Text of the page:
Battleship 6 5 8 9 10 11
Cruiser 18 15 13 9 16 19
Monitor 14 6 5 6 6 6
Destroyers         8 16
Torpedo Boats 12 15 18 24 27 27
Submarines     1* 1 1 8
Steel Gunboats 34** 28 30 29 29 29
Auxiliaries# 30 26 25 25 26 26
Screw Steamer 16 13 11 10 9 9
Screw Sloops 4 4 3 3 3 2
Sailing Ships 1 1***        
Gunboats~ 25 20 26 25 25 22
Steel Navy 114 95 100 103 123 142
Old Navy 46 38 40 38 37 33
Total Active 160 133 140 141 160 175
Events    Spanish-American War, April-August 1898.

First submarine enters service in 1900.  First torpedo boat destroyers enter service in 1902.

 

* Holland, although technically a submersible torpedo boat, was the first of some 500 or so diesel-electric boats commonly referred to as "submarines."

*** About 20 steel ships, converted to gunboats, were bought by the Navy in 1898 because of the war with Spain.

# before the Spanish-American War, this category included the small freight carrier Fern.  For the wartime period and after, it covers colliers, supply ships, water supply ships, a transport, a hospital ship, and a refrigerator ship.

*** By the turn of the century, the only active sailing ship left in the Navy (the rest had become stationary receiving or training ships or had been transferred to State Militias or Marine Schools) was the bark Severn, used to train midshipmen at the Naval Academy in Annapolis.  The category is therefore closed.

~Twenty-three converted yachts, fourteen revenue cutters transferred from the Treasury Department, war prizes, and conversions of private craft temporarily increased the number of non-steel "gunboats" in the Navy during and after 1898.

 


U.S. Navy Ship Force Levels, 1904-1909

Date 12/04 12/05 12/06 12/07 12/08 12/09
Battleship 12 12 18 22 25 25
Cruiser 23 24 27 25 27 27
Monitor 5 4 4 4 2 2
Destroyers 16 16 16 16 16 20
Torpedo Boats* 29 32 32 32 33 33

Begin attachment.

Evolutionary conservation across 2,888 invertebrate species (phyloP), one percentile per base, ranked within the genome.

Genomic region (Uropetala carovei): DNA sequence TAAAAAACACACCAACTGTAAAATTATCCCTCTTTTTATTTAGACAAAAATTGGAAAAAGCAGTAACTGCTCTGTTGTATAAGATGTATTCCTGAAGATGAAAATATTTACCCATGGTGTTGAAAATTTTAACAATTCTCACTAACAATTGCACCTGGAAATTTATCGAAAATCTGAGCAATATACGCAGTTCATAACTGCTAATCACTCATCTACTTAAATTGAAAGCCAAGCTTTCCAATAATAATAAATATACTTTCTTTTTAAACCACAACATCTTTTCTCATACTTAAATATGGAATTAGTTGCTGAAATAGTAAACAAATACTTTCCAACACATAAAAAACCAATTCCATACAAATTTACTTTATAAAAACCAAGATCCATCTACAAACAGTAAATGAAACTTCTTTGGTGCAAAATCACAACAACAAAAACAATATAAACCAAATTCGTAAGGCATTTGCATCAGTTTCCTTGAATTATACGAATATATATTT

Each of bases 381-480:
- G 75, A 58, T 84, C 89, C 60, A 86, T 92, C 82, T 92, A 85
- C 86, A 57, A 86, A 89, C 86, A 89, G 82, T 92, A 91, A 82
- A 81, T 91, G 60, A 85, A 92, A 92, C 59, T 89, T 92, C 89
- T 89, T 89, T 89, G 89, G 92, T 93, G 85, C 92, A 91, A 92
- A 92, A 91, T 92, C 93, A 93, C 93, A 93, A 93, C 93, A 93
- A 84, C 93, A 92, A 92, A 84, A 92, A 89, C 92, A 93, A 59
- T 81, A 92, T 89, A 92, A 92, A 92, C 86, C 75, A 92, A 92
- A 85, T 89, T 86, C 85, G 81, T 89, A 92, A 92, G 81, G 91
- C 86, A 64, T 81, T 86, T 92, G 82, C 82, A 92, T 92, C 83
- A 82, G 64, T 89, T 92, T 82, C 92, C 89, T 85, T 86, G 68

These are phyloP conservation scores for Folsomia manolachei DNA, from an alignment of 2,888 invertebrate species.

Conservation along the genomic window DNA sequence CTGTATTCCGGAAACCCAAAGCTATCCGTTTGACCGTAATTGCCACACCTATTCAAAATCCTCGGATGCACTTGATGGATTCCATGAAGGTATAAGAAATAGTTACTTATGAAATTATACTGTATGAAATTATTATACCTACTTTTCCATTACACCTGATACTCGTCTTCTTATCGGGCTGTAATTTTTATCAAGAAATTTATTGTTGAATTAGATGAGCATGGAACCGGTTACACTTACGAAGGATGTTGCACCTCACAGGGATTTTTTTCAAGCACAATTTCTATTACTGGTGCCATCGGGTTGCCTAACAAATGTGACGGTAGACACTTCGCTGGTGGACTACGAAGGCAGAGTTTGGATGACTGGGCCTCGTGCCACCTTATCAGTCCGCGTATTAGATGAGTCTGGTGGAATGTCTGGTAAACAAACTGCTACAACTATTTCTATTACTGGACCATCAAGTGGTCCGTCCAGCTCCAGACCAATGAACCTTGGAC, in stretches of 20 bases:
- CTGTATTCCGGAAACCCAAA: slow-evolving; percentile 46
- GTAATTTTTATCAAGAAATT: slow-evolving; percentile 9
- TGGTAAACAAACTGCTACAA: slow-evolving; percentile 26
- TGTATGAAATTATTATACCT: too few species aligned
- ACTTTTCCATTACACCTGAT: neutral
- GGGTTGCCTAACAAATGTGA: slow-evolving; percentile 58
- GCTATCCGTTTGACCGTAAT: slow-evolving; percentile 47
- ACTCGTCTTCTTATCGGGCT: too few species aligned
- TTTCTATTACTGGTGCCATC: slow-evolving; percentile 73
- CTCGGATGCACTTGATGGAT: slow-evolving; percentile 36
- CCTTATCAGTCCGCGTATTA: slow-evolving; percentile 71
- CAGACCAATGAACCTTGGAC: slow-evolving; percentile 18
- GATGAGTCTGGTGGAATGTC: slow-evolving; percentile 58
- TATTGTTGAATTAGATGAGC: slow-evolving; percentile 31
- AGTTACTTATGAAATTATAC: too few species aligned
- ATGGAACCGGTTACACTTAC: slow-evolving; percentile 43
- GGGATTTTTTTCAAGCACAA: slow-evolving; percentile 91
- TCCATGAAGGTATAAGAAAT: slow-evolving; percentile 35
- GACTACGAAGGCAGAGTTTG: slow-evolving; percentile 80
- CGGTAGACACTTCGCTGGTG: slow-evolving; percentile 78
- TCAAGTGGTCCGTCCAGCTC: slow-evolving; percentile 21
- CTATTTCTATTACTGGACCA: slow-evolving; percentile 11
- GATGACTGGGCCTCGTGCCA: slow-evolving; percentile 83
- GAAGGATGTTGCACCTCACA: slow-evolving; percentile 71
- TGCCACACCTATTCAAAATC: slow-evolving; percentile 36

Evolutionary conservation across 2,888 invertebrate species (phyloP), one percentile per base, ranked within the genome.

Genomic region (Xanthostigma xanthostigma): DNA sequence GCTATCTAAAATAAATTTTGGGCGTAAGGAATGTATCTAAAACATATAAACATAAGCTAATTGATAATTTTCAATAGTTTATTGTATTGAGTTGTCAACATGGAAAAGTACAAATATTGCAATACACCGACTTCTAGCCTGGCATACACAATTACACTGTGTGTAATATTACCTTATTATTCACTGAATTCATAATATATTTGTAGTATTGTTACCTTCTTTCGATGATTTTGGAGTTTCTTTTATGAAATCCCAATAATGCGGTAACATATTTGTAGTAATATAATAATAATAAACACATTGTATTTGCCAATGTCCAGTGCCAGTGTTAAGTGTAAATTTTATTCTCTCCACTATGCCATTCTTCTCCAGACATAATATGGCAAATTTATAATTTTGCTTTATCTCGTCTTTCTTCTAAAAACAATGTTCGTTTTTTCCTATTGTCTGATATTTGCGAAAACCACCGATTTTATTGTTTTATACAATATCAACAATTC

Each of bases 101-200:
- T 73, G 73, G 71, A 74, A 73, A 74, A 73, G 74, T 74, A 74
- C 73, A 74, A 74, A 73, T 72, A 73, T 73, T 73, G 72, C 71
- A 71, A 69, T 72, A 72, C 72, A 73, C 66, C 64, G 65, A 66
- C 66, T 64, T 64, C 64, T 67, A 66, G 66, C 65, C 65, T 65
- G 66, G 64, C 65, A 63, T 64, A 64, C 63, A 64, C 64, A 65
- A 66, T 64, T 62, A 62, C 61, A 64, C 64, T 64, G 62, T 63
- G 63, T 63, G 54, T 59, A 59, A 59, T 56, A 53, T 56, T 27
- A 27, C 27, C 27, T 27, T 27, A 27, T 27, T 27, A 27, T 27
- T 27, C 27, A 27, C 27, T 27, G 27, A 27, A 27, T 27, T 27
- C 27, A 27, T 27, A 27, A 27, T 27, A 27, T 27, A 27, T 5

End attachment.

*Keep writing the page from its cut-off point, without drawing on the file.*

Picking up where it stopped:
Submarines 8 8 8 11 12 16
Steel Gunboats 29 28 25 22 20 19
Auxiliaries 28 27 29 30 30 29
Screw Steamer 4 4 2**      
Screw Sloops 2***          
Gunboats 21 19 19 18 16 16
Total Active 177 174 180 180 181 187
Events    

 

* A number of torpedo boats went in and out of commission during this time period, often seeing service with reserve units or State Militias.  Most, however, came back into the Navy in 1917 and therefore remain on the list.

** By 1906, all the screw steamers had either decommissioned or had become station ships, tenders, trainers, or auxiliaries, thus this category is closed down.

*** After 1904, the remaining two sloops, Hartford and Mohican, only served as training or station ships, thus closing down this category.

**** By 1906, the distinction between old and steel navy is no longer useful. 


U.S. Navy Ship Force Levels, 1910-1916 

Date 12/10 12/11 12/12 12/13 12/14 12/15 12/16
Battleship 29 30 32 32 34 32 36
Cruiser 27 25 24 27 28 30 30
Monitor 2 3 3 3 3 3 3
Destroyers 27 36 42 46 50 57 61
Torpedo Boats* 31 30 30 25 19 18 18
Submarines 17 17 23 26 36 37 44
Steel Gunboats 18 18 17 17 17 17 17**
Auxiliaries 29 28 28 27 26 26 25
Gunboats 16 15 12 11 11 11 11**
Total Active 196 202 211 214 224 231 245
Events    

 

* A number of torpedo boats went in and out of commission during this time period, often seeing service with reserve units or State Militias.  Most, however, came back into the Navy in 1917 and therefore remain on the list.

** These two categories are merged together with the great wartime expansion of gunboat numbers in 1917.


23 January 2002